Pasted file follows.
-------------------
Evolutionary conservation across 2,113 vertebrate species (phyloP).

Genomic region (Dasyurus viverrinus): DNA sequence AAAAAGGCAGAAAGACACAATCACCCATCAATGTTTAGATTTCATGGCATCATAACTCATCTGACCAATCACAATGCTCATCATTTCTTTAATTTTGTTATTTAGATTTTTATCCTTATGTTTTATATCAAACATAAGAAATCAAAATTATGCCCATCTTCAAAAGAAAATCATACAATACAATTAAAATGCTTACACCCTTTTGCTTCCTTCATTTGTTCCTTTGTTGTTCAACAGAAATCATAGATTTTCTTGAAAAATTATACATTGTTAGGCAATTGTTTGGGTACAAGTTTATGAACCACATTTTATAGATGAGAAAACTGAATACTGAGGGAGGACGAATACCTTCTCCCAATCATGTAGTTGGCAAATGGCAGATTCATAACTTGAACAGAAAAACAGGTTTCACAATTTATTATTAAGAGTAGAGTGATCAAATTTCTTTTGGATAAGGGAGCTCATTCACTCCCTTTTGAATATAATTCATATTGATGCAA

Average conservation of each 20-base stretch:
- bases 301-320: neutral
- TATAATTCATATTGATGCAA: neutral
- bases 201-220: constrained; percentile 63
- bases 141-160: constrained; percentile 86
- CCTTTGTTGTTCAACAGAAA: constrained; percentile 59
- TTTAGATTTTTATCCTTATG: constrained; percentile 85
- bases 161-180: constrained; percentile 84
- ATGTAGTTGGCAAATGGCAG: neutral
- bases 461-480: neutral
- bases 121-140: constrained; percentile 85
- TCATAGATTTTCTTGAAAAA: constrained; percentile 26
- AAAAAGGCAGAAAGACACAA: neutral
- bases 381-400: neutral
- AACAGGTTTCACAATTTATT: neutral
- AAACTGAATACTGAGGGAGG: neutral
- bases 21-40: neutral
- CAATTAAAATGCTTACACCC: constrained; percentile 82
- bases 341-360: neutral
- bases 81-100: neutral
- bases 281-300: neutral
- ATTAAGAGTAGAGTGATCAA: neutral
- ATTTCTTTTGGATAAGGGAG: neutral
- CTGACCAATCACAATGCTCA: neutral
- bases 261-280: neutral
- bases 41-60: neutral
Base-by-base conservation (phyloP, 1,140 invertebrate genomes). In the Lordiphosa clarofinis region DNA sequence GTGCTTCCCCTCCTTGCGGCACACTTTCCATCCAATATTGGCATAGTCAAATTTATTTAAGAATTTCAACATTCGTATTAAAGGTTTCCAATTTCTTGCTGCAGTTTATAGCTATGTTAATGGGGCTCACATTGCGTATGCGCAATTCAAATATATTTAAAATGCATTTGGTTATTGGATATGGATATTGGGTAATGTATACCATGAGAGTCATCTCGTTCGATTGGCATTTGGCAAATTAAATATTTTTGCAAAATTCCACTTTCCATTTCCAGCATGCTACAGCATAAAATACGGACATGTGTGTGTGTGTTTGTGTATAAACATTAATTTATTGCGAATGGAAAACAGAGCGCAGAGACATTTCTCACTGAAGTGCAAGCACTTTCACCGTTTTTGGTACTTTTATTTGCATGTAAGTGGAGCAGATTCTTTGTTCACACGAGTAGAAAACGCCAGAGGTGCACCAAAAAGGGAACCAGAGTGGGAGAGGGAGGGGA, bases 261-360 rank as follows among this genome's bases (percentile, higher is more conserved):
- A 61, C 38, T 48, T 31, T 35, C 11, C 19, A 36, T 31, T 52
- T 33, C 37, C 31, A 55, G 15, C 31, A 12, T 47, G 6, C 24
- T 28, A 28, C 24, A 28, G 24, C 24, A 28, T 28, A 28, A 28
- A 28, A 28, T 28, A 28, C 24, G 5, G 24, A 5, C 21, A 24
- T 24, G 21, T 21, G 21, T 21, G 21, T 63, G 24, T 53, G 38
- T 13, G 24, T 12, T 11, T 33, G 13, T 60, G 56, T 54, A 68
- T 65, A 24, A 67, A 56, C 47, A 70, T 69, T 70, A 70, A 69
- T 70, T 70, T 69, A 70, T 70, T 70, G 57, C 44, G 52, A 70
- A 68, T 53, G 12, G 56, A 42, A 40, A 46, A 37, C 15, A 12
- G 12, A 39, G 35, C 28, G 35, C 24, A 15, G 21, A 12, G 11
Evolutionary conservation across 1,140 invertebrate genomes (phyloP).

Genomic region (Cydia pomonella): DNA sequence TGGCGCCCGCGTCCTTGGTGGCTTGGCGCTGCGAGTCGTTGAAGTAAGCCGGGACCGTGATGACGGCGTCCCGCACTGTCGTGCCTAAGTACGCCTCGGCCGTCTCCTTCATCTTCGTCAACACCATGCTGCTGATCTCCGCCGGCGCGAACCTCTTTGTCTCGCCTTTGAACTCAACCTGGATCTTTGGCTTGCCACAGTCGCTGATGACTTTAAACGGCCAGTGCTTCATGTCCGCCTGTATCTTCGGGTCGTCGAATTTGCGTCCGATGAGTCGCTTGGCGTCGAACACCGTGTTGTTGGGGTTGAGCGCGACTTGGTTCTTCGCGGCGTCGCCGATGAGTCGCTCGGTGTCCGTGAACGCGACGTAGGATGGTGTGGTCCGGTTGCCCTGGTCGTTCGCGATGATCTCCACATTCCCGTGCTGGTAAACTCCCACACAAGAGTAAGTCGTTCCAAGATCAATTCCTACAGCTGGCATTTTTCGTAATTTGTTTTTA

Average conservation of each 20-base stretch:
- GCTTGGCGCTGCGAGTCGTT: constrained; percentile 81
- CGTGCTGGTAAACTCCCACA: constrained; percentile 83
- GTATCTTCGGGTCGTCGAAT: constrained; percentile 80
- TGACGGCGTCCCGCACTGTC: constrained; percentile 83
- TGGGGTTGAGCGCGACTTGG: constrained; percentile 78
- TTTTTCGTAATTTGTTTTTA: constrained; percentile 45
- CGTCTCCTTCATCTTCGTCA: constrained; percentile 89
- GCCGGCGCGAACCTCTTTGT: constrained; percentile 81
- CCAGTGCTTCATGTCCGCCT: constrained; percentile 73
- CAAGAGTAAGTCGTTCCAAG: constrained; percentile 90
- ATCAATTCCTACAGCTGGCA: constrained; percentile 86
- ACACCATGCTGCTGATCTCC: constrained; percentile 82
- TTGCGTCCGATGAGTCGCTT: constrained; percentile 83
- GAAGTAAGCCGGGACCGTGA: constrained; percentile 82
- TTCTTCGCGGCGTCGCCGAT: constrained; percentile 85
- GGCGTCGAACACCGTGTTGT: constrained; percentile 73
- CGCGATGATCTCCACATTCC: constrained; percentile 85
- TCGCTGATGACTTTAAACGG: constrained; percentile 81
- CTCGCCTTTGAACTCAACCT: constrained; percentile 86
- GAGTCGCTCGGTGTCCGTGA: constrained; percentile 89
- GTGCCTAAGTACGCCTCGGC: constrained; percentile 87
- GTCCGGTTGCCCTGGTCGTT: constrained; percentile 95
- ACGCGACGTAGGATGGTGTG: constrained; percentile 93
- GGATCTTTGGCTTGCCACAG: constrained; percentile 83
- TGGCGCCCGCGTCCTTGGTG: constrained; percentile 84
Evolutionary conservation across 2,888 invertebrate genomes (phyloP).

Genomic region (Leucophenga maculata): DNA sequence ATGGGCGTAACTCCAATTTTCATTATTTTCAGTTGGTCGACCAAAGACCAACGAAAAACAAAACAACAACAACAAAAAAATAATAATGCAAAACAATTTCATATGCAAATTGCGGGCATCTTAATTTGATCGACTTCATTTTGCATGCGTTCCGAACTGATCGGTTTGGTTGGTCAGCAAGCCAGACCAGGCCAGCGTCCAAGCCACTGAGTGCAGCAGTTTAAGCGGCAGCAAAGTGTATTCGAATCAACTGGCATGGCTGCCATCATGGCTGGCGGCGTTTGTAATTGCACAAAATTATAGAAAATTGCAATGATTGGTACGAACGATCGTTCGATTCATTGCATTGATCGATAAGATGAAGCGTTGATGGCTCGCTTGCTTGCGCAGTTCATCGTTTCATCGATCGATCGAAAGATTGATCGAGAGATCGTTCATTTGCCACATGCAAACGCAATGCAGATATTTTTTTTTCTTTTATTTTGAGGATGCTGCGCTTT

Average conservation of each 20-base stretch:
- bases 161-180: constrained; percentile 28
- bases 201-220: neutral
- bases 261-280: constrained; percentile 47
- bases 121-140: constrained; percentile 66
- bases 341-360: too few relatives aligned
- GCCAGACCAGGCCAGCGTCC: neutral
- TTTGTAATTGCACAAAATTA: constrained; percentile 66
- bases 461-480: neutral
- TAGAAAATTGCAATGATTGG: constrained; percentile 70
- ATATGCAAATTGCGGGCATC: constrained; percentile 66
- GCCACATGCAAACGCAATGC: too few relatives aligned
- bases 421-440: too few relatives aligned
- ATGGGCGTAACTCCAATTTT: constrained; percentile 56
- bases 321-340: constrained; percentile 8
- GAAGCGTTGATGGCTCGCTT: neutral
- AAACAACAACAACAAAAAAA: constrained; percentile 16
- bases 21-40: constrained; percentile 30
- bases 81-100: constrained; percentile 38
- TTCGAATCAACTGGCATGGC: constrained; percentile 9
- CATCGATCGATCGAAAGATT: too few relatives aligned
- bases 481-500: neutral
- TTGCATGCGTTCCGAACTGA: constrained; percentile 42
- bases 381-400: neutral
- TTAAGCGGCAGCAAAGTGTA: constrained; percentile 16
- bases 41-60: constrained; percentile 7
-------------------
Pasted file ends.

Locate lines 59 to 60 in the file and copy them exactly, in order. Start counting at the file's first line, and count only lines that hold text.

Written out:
- CGCGATGATCTCCACATTCC: constrained; percentile 85
- TCGCTGATGACTTTAAACGG: constrained; percentile 81